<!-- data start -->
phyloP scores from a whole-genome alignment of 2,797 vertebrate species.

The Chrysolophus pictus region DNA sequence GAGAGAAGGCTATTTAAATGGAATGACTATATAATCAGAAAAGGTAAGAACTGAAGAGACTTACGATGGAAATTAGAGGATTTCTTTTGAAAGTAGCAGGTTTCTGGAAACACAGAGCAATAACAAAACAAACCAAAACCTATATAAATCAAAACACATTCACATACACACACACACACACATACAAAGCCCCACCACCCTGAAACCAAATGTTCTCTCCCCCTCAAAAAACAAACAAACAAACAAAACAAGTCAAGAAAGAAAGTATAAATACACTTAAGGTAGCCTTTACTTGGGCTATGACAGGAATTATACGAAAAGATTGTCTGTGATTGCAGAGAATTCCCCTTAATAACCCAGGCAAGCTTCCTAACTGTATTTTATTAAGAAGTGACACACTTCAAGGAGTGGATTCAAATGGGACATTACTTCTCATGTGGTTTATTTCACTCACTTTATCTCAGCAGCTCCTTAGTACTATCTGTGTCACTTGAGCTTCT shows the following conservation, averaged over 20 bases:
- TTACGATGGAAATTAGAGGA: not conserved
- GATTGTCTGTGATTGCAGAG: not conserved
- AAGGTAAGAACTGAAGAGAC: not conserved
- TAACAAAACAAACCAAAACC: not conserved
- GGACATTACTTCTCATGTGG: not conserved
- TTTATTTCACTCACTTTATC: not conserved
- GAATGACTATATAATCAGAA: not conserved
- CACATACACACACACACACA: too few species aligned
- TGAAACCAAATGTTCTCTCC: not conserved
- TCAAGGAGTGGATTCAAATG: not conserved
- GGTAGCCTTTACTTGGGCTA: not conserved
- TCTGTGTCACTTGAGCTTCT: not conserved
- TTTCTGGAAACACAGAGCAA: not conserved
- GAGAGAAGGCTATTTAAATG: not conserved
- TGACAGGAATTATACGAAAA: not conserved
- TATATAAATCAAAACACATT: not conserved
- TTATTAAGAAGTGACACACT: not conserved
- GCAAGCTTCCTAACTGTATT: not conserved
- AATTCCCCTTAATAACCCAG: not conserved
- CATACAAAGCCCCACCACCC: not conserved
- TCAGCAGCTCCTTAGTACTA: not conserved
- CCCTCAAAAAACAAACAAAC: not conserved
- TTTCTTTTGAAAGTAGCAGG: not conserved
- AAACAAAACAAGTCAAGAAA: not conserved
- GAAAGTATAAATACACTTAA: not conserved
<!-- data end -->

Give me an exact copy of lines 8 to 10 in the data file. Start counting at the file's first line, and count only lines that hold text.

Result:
- TTTATTTCACTCACTTTATC: not conserved
- GAATGACTATATAATCAGAA: not conserved
- CACATACACACACACACACA: too few species aligned